From the social-ecological perspective, bullying is viewed as an interpersonal relationship dynamic problem and an expression of unequal social status and power between individuals and groups in that context (ecology). It is more than just the interaction between two people.

Bullying happens because of: Bullying can be prevented or reduced by: Issues, limitations and risks: Approaches that draw on this perspective:

peer pressure and the desire to conform to social norms

social dynamics between students

community norms, including the modelling of parents/carers, staff and other school community members

beliefs about people that are used to justify discriminatory or victimising behaviour

social messages about appropriate or desirable characteristics and behaviour (e.g. aggression is okay, toughness means strength) which lead to acceptability of bullying-like behaviours

modelling and developing values in students and school connectedness

developing students' knowledge and skills in positive bystander behaviour to positively influence responsible individual action

using activities, language and resources to recognise, critically examine and confront discriminatory attitudes and behaviours

inadequately trained practitioners or poorly executed procedures may make matters worse

requires a focus on the knowledge and skills of teachers, and requires teachers to investigate their own beliefs and biases about individuals and groups in society

substantial time and resource investment required

requires whole school community engagement which may be challenging

Social and emotional (SEL) learning programs that provide opportunities for real life learning

Critical pedagogy and critical literacy

Community of inquiry, inquiry learning

Method of shared concern

Promoting positive and active bystander/peer norms

Respectful Relationships

Examples: Philosophy in schools, Growing Respect & RespectED (NAPCAN), Friendly Schools, Mentors in Violence Prevention (MVP)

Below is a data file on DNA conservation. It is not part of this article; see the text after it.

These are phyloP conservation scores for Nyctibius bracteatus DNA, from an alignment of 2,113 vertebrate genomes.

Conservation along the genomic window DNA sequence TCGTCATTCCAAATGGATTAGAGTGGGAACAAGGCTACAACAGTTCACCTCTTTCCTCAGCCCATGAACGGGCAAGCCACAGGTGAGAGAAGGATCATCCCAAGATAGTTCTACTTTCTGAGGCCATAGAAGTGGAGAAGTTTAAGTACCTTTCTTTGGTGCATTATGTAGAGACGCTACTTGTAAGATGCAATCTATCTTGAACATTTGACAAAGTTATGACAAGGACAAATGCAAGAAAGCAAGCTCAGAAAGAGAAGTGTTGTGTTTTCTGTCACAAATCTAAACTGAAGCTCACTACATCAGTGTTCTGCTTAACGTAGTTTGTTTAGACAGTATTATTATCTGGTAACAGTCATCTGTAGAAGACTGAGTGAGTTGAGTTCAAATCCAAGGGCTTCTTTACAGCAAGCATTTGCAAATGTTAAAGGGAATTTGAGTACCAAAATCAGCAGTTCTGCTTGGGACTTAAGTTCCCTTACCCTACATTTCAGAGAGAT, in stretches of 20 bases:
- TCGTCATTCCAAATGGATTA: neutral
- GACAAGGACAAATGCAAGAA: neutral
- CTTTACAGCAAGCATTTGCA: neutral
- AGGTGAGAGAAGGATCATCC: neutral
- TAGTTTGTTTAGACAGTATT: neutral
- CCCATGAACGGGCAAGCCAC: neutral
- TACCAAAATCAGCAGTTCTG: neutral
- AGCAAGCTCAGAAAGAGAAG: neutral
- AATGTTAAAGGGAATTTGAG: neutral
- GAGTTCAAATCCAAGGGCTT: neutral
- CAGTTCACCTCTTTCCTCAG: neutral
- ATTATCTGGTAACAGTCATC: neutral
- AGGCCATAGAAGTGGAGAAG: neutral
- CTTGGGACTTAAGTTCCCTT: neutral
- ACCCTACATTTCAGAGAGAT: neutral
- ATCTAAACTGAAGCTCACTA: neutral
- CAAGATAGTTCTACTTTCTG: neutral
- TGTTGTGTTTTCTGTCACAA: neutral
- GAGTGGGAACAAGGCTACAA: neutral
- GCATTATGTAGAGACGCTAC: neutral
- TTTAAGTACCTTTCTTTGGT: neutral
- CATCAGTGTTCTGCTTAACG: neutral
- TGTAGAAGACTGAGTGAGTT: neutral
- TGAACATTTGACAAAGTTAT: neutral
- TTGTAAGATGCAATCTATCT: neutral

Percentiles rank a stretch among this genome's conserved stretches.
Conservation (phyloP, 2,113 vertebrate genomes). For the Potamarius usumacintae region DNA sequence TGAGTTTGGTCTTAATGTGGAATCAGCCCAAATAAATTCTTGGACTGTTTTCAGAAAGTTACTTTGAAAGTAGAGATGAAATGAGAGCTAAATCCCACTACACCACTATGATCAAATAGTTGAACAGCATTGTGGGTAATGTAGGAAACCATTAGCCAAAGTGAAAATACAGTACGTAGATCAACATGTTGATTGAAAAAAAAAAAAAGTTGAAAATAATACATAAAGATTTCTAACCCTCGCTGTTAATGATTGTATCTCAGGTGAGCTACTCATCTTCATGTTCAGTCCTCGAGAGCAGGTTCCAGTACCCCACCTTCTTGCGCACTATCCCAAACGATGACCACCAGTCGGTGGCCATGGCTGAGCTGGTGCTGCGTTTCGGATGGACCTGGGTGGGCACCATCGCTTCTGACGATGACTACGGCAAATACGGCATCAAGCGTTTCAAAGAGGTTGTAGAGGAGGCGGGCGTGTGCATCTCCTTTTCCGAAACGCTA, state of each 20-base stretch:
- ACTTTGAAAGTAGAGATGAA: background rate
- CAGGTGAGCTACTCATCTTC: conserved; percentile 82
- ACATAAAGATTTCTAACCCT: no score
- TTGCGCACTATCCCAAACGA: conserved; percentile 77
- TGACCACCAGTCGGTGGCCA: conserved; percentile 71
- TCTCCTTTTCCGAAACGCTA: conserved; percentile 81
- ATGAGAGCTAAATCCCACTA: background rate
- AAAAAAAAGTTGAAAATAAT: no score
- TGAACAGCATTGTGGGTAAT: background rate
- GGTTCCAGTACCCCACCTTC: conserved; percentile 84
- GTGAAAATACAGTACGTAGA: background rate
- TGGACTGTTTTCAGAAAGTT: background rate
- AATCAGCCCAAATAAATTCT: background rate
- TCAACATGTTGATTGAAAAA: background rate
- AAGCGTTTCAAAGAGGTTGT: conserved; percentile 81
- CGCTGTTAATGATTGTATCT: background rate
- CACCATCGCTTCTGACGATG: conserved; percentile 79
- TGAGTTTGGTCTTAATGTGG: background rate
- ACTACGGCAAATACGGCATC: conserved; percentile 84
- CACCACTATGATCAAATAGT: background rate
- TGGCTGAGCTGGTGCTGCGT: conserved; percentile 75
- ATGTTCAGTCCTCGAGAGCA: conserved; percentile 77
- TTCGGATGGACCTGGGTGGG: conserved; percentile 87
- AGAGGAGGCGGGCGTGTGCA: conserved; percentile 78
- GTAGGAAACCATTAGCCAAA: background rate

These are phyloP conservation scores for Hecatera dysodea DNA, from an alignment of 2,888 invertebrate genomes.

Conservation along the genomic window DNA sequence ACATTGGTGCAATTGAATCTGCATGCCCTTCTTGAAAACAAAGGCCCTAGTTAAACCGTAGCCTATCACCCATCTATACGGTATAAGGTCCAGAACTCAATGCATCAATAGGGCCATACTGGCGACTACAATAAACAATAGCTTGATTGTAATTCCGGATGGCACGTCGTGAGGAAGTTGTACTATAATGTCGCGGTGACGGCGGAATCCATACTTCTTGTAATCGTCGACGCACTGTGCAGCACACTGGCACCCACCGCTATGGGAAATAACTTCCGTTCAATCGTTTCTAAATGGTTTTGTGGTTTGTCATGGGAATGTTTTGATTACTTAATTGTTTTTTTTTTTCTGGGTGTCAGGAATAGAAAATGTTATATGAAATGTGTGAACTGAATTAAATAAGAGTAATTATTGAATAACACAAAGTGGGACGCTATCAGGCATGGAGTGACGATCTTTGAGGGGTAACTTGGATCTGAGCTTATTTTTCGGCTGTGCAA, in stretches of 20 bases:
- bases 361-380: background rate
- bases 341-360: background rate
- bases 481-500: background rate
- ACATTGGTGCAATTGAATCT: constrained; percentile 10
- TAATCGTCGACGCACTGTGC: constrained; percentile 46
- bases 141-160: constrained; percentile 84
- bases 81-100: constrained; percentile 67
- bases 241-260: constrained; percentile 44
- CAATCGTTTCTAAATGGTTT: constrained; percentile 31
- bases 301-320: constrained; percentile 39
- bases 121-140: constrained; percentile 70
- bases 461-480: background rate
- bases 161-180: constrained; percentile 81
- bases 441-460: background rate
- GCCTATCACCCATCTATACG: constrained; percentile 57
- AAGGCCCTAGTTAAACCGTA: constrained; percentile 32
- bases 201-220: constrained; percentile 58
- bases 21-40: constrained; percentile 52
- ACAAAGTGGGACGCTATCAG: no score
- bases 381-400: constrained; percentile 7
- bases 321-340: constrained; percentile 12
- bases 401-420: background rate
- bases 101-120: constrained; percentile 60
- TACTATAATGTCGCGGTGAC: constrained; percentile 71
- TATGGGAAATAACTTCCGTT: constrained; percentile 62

Systemic perspective on bullying

From the systemic perspective, bullying is viewed as a cultural and system-​wide problem related to the power dynamics inherent in all institutions – families, schools, industries, governments, etc.

Bullying happens because of: Bullying can be prevented or reduced by: Issues, limitations and risks: Approaches that draw on this perspective

the power differential between different social groups

institutional, political and cultural assumptions e.g. dominance of individualist paradigm

failure to recognise systemic violence, e.g. punitive approaches, bullying by teachers and principals

articulation of the role of the whole school and wider community in promoting positive and respectful behaviour in policy and procedures

professional learning for informed leadership, critical pedagogy and inquiry approaches

employment of a sociological and political lens in the development of school curriculum

improvement of the overall school climate and relationships amongst staff and students

increasing civic participation through building collaborative community networks, and cross-sector and interagency activities

school climate/cultural change approaches take a significant amount of time and effort to become established

coordination and monitoring - require schools to develop and create compatible activities, tasks, policies, and procedures

requires considerable investment in informed and strategic leadership

without adequate implementation support, social, environmental or psychological factors may be neglected

'Whole-school' organisational approach

Critical pedagogy and critical literacy

Equity and inclusion/anti-discrimination focus

Education or curriculum-based approach

Human rights and democracy

Participatory action research

Student voice and activism

Cross sector and interagency projects

Examples: School-​wide Positive Behaviour Support, Productive Pedagogies, Excellence in Teaching

Share this page

  • Share with Email

  • Share with Pinterest

  • Share with Google+